How can ICE help us communicate with patients?

Ice is something historically and traditionally associated with the Physiotherapy profession, however this blog isn’t about the brittle transparent crystalline solid, nor is it a post outlinig the benefits, role and indications for cryotherapy. No, this blog is about communication!

It has been shown that on average, it only takes a patient 92 seconds to explain their problem to you however, the average time a patient is given to speak prior to interruption by the clinician is only 23 seconds.

It is becoming increasingly recognised how the way that we communicate is highly important for our therapeutic relationship with patients, clinical outcomes, guidance of expectations and so as to not induce iatrogenic disability. ‘ICE’ is a model of communication that historically has been used by GP’s to help structure their consultations to provide maximum effect within often limited time, whilst providing clarity to the clinical encounter (Matthys et al. 2009).

Ice, Ice, Baby..

Ice, Ice, Baby..

I was introduced to ‘ICE’ on the Clinical Maze course delivered by Steve Nawoor . Since attending this course, I’ve been utilising ‘ICE’ in my practice to guide my consultations with the aim of improving the outcomes of my patients.

ICE stands for:

– Ideas

– Concerns

– Expectations

Traditionally, the model proposes exploring these three constructs in that order however, I’ve personally adopted a more ‘laissez faire’ model (or maybe I should pioneer a new term, the ‘Modified ICE Model’ a.k.a Water!!) whereby I let the patient speak and guide the consultation in the way they feel appropriate whilst ensuring that I have the ‘ICE’ model in my mind. In doing so, during the conversation I can entice out what the patient may think is going on, any concerns they have, why they think this, where these concerns may have come from and what they expect from both the consultation and by the way of future management. Our qualitative work that is currently under review demonstrates that patient expectation of treatment matches their understanding of the problem and ultimately this will determine satisfaction and potentially outcome; the ‘ICE’ model therefore may help provide those of us at the clinical coalface with a method or framework to be able to influence patient understanding and expectations.

The purist ‘ICE’ model also suggests that you should consider that if a third party is present (i.e. a friend or family member) or the patient brings a third party into the conversation (e.g. my partner thinks I’ve torn a muscle and therefore shouldn’t be going to the gym), that it may be beneficial to consider ‘ICE’ with them also due to the influence that they may exert on your patient’s beliefs, compliance and ultimately outcome.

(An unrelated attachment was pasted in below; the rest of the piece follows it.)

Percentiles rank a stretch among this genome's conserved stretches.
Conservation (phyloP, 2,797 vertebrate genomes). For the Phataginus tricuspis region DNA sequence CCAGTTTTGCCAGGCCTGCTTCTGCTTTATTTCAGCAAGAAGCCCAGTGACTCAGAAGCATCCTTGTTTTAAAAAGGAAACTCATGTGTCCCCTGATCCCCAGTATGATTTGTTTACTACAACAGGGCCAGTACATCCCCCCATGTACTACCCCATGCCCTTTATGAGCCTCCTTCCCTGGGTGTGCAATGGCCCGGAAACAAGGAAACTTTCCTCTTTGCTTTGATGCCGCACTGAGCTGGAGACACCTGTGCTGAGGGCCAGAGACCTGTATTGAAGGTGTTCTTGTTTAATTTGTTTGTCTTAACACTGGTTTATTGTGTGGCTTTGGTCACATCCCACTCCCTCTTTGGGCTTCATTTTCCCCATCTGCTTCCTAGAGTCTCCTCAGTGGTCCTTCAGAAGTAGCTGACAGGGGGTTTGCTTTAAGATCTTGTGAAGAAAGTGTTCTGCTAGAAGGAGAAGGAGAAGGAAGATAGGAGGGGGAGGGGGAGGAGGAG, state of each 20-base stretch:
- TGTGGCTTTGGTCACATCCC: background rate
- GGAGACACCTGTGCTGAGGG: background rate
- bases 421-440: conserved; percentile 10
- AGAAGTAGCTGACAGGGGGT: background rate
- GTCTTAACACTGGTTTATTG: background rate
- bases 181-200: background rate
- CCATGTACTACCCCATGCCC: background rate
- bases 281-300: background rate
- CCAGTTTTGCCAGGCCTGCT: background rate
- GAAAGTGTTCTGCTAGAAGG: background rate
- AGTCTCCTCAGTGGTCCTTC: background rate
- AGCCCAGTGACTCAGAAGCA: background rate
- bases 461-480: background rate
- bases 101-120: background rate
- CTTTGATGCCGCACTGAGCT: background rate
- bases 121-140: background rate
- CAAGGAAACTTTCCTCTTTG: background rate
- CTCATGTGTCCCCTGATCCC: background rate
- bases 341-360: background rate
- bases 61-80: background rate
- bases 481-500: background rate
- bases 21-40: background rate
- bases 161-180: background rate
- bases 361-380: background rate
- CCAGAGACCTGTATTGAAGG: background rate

There are some fantastic resources on communication during the clinical encounter from the GP literature. As we move more into First Contact Practitioner roles and taking on tasks historically undertaken by GPs, we find ourselves consulting in less time than we may normally be used to; interacting and learning from these resources is invaluable.

Some questions that may help you apply ‘ICE’ to your practice are below; these were developed for GP Training but are equally applicable to Physiotherapy practice:

Ideas (beliefs)

  • ‘Tell me about what you think is causing it.’
  • ‘What do you think might be happening?’
  • ‘Have you any ideas about it yourself?’
  • ‘Do you have any clues; any theories?’
  • ‘You’ve obviously given this some thought, it would help me to know what you were thinking it might be’.

Concerns

  • ‘What are you concerned that it might be’.
  • ‘Is there anything particular or specific that you were concerned about?’
  • ‘What was the worst thing you were thinking it might be?’
  • ‘In your darkest moments …‘

Expectations

  • ‘What were you hoping we might be able to do for this?’
  • ‘What do you think might be the best plan of action?’
  • ‘How might I best help you with this?’
  • ‘You’ve obviously given this some thought, what were you thinking would be the best way of tackling this?’

Increasingly, people are presenting with more complex problems, a greater amount of co-morbidity and often persistent pain. Don’t just assume that the person is presenting to you because they expect 100% pain resolution; understand their expectations, work with them to achieve this and ultimately we may see higher satisfaction and improved outcomes.